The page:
The History of Aprons

The History Of Aprons

The History of Aprons (below) is often cited and shared as “unknown”, but a little bit of research found the original poem serving as the baseline for “The History of Aprons”.  The original poem was written by Tina Trivett in honor of her own grandmother.  We have included Tina Trivett’s poem titled “Grandma’s Apron” as well. We do hope that you enjoy both of these and that they bring about wonderful memories.

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The History of APRONS

I don’t think most kids today know what an apron is. The principal use of Mom’s or Grandma’s apron was to protect the dress underneath because she only had a few. It was also because it was easier to wash aprons than dresses and aprons used less material. But along with that, it served as a potholder for removing hot pans from the oven.

It was wonderful for drying children’s tears, and on occasion was even used for cleaning out dirty ears.

From the chicken coop, the apron was used for carrying eggs, fussy chicks, and sometimes half-hatched eggs to be finished in the warming oven.

When company came, those aprons were ideal hiding places for shy kids..

And when the weather was cold, she wrapped it around her arms.

Those big old aprons wiped many a perspiring brow, bent over the hot wood stove.

Chips and kindling wood were brought into the kitchen in that apron.

From the garden, it carried all sorts of vegetables. After the peas had been shelled, it carried out the hulls.

In the fall, the apron was used to bring in apples that had fallen from the trees.

When unexpected company drove up the road, it was surprising how much furniture that old apron could dust in a matter of seconds.

When dinner was ready, she walked out onto the porch, waved her apron, and the men folk knew it was time to come in from the fields to dinner.

It will be a long time before someone invents something that will replace that ‘old-time apron’ that served so many purposes.

Send this to those who would know (and love) the story about aprons.


Mom’s and Grandma’s used to set hot baked apple pies on the window sill to cool. Her granddaughters set theirs on the window sill to thaw.

They would go crazy now trying to figure out how many germs were on that apron.

I don’t think I ever caught anything from an apron – but love

Grandma’s Apron

A poem by Tina Trivett

The strings were tied, it was freshly washed, and maybe even pressed.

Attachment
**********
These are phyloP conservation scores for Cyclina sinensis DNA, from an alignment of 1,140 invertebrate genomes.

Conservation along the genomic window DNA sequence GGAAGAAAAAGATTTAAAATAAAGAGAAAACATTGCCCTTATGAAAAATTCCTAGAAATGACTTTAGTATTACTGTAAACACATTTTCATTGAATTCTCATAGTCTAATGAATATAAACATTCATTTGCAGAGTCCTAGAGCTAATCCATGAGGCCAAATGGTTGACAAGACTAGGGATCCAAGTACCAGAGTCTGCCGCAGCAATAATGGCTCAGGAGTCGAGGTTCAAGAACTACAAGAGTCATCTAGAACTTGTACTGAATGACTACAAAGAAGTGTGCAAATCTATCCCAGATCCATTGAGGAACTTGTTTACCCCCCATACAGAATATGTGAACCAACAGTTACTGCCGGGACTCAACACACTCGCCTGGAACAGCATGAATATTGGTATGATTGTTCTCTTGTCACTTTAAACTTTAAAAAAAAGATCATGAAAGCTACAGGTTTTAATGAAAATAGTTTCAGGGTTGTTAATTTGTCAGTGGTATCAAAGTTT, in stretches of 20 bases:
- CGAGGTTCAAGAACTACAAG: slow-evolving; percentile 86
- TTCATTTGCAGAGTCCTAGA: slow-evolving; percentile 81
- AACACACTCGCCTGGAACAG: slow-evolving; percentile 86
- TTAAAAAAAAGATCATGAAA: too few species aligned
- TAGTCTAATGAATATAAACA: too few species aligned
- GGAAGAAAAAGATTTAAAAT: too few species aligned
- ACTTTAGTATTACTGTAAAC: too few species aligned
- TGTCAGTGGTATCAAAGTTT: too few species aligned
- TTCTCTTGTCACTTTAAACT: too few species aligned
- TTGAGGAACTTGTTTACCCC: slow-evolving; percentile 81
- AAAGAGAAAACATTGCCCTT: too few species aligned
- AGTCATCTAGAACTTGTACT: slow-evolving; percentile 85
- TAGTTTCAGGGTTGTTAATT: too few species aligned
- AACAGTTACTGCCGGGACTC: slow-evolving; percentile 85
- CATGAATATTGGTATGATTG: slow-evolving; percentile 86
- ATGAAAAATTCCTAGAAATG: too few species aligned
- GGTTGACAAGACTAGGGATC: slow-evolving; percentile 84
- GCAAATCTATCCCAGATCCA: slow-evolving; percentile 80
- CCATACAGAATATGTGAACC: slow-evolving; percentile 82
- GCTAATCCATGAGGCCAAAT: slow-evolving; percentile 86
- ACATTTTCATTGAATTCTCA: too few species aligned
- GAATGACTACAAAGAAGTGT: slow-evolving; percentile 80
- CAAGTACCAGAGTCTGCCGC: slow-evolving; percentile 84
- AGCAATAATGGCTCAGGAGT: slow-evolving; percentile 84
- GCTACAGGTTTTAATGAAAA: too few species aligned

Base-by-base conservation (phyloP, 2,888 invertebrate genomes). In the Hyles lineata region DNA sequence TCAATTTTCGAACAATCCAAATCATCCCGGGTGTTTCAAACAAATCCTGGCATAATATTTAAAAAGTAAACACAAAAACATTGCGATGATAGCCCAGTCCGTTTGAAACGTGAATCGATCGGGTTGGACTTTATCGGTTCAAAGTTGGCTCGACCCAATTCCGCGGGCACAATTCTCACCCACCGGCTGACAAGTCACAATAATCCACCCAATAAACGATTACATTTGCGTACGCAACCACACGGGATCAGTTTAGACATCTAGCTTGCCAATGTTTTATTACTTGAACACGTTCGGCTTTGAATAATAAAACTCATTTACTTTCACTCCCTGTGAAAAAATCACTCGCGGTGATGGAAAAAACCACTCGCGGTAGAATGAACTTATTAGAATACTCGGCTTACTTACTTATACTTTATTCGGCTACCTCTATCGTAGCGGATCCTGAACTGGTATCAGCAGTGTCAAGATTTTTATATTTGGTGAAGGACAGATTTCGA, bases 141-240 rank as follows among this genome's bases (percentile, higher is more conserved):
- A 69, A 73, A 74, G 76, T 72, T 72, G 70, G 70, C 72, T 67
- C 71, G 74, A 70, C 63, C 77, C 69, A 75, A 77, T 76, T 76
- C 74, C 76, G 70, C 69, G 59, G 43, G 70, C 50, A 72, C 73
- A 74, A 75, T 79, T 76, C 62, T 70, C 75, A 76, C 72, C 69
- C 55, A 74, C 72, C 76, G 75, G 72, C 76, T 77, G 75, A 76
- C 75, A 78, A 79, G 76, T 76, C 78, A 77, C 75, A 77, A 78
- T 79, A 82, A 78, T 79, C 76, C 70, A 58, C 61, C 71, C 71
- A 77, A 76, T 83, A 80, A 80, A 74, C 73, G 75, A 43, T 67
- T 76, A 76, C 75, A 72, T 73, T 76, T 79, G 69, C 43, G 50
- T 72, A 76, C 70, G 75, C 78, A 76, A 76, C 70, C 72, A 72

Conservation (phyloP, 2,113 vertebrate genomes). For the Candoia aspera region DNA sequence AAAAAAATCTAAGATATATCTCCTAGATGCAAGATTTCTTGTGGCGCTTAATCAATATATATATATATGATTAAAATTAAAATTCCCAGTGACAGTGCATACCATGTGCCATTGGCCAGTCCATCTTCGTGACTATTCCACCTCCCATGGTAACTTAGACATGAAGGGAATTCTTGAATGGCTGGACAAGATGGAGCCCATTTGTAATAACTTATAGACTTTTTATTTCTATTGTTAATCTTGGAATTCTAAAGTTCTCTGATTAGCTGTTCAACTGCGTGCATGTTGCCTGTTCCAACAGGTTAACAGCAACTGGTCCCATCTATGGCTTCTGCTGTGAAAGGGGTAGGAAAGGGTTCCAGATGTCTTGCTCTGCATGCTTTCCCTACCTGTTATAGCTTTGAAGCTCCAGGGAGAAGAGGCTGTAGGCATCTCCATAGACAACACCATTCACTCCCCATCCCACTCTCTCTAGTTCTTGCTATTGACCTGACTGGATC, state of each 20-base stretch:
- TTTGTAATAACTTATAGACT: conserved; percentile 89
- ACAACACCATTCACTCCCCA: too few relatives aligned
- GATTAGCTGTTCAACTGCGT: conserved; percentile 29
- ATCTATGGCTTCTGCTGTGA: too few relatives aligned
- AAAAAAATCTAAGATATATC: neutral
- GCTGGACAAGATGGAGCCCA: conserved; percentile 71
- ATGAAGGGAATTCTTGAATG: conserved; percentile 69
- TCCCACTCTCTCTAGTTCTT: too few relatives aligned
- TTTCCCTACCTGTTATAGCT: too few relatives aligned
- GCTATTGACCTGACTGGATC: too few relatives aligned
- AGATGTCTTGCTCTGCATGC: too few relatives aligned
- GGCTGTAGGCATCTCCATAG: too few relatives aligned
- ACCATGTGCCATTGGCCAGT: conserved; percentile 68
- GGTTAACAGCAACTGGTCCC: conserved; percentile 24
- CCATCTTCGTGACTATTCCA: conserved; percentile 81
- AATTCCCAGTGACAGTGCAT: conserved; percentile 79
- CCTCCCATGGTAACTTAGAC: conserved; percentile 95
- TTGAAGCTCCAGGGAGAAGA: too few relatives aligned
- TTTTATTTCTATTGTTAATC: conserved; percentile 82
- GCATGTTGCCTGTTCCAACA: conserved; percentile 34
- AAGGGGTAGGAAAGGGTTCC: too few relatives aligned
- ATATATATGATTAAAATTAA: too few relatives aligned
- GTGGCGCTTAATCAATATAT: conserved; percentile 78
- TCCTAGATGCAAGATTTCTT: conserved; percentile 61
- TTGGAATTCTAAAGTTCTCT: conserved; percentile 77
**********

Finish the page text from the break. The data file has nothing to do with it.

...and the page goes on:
For Grandma, it was everyday to choose one when she dressed.
The simple apron that it was, you would never think about;
the things she used it for, that made it look worn out.

She may have used it to hold some wildflowers that she’d found.
Or to hide a crying child’s face when a stranger came around.
Imagine all the little tears that were wiped with just that cloth.
Or it became a potholder to serve some chicken broth.

She probably carried kindling to stoke the kitchen fire.
To hold a load of laundry, or to wipe the clothesline wire.
When canning all her vegetables, it was used to wipe her brow.
You never know, she might have used it to shoo flies from the cow.

She might have carried eggs in from the chicken coop outside.
Whatever chore she used it for, she did them all with pride.
When Grandma went to heaven, God said she now could rest.
I’m sure the apron that she chose, was her Sunday best.

Do you have any memories of your family members wearing aprons?  Let us know in the comments below! 

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Be sure to leave us a comment below to let us know what you thought of this post.


  • Joy

    I have such fond memories of my Granny’s aprons. I can still see her taking it from around her neck at the end of the day and hanging it on a hook in the kitchen for tomorrows use. I watched her as she made her aprons, on the old Singer peddle sewing machine. Memories….

    I wish I had her aprons and often wonder whatever happened to them. They may be gone, but the fond memories of those aprons live on in my thoughts and heart.

    • Shawna

      I remember my Mamie and her magical apron. It dried my tears, wiped my skinned knees and brought in vegetables from the garden. I made aprons fir all my Christmas gifts this year and included the poem. I was told that the apron was nice but the poem brought back so many memories that it was a double gift
      I will continue to include the poem with any apron I make and give away. After my Grandmother passed away. I found her fancy aprons. They were fir show. 2 different woman. My daughter took the and start he’d the extra heavy and used them as curtains in her kitchen

  • Trish

    Brought back many memories of my Mom and my Granny cooking! My Aunt Sue worn hers backwards because she always wiped her hands on her behind! My Mom saved several aprons for my daughters who are in their late thirties now, but when they were young they wore those aprons everyday!!

  • Carmen Stineman

    Can I use your “History of Aprons in a mixed media collage I want to create. I didn’t want to misuse it due to copyright laws, so I am seeking permission. Carmen Stineman

  • Geraldine Ricci

    I’m organising a mother’s day event in the retirement village where I live. May I please make copies of your poem – and obviously acknowledge you as the author – to use on the day?

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